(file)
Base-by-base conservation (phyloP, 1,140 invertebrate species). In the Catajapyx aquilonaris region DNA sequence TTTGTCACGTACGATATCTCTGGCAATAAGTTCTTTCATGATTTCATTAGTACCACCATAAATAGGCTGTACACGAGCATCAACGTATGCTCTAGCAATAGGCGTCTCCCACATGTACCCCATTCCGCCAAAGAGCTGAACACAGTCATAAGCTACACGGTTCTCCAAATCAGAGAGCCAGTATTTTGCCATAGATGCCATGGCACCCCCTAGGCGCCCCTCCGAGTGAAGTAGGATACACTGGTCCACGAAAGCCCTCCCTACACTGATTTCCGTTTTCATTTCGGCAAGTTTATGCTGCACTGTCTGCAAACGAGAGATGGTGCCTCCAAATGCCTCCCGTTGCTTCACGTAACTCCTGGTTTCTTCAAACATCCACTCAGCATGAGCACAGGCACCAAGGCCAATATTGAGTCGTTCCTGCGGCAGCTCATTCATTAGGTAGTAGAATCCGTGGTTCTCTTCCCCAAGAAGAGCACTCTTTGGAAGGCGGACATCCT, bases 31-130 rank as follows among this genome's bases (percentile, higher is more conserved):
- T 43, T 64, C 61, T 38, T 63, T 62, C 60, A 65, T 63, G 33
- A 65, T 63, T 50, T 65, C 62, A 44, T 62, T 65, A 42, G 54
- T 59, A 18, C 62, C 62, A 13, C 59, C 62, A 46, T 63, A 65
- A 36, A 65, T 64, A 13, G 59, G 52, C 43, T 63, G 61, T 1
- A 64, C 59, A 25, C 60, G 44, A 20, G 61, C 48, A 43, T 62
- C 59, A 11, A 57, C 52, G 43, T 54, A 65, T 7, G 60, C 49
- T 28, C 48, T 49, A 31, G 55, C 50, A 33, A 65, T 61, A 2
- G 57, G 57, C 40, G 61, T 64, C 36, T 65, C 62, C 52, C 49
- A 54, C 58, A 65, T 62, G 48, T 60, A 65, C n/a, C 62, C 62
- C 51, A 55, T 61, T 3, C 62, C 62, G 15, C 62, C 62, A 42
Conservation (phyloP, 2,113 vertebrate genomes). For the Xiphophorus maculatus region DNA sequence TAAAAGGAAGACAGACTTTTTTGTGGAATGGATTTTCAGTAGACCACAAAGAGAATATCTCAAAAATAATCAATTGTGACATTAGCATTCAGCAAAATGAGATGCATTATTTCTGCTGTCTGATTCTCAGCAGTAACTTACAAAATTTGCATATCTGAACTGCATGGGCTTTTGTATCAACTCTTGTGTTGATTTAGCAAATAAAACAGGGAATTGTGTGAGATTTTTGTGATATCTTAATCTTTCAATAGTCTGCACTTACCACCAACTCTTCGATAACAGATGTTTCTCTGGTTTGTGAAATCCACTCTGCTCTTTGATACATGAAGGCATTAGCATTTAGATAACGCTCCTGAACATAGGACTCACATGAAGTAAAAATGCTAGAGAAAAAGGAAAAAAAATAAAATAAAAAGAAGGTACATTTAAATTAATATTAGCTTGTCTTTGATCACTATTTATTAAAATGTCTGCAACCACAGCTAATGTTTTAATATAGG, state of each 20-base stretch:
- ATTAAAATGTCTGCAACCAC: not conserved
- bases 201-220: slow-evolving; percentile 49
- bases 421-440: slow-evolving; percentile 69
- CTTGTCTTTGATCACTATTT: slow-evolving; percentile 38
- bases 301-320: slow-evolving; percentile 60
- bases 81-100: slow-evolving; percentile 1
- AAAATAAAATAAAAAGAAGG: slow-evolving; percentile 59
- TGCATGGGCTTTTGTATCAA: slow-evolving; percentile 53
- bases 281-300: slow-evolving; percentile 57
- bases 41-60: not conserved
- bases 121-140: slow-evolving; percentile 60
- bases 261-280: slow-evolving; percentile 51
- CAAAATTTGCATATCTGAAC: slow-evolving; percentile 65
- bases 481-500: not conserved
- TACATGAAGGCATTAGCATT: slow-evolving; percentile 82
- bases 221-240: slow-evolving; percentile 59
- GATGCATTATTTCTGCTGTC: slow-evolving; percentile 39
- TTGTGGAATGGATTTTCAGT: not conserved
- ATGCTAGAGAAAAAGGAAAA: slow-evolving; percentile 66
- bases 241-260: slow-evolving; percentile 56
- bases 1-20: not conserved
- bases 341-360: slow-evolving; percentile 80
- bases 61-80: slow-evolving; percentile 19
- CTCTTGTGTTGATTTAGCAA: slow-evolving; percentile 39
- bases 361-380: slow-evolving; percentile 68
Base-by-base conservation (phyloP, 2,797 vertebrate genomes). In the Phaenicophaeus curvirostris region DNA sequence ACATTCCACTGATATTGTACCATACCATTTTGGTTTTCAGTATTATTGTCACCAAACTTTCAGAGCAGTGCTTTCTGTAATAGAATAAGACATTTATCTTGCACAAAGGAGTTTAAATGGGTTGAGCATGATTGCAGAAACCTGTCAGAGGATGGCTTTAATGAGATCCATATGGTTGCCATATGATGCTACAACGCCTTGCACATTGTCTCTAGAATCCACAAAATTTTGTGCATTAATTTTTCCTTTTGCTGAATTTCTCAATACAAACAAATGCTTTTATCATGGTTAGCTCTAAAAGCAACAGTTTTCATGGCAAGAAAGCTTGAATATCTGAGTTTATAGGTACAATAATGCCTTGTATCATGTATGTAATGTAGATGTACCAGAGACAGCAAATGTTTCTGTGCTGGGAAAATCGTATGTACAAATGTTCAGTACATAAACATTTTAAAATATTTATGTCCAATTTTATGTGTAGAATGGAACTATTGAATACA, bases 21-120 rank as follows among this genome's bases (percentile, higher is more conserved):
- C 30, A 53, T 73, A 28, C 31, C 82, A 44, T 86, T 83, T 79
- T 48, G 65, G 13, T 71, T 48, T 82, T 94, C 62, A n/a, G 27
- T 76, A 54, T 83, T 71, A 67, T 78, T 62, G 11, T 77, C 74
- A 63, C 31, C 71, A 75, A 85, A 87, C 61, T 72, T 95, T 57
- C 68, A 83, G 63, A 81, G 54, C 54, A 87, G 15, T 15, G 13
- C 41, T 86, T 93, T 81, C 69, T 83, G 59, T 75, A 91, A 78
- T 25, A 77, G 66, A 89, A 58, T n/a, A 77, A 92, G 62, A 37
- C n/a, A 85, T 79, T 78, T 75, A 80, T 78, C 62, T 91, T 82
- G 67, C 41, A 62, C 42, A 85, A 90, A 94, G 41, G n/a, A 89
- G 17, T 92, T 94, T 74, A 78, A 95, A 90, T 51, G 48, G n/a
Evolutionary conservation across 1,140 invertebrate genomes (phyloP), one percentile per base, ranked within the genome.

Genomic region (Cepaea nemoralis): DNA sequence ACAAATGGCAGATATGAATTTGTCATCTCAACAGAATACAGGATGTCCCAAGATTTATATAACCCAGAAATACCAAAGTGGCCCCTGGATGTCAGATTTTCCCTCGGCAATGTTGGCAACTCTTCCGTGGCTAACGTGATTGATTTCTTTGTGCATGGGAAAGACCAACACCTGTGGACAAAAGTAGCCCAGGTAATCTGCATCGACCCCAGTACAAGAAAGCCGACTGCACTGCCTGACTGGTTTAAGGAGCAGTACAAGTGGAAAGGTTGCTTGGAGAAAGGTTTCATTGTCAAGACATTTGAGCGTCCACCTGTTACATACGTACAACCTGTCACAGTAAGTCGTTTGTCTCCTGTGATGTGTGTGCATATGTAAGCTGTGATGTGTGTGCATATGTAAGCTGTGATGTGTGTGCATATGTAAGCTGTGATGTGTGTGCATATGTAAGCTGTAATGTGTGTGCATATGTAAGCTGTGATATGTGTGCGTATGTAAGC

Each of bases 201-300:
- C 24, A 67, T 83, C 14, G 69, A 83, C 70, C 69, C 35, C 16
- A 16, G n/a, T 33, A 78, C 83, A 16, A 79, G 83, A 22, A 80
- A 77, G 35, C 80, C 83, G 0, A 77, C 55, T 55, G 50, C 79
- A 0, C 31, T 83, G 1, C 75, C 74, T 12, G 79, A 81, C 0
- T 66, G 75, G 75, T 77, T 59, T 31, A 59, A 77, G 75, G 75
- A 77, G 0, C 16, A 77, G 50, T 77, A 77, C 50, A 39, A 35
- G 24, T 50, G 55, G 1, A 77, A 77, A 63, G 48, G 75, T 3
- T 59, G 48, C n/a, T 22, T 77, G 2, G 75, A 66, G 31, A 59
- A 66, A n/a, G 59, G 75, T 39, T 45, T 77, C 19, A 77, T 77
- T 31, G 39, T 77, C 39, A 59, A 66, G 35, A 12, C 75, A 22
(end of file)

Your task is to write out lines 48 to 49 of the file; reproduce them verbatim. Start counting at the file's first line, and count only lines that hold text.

- G 17, T 92, T 94, T 74, A 78, A 95, A 90, T 51, G 48, G n/a
Evolutionary conservation across 1,140 invertebrate genomes (phyloP), one percentile per base, ranked within the genome.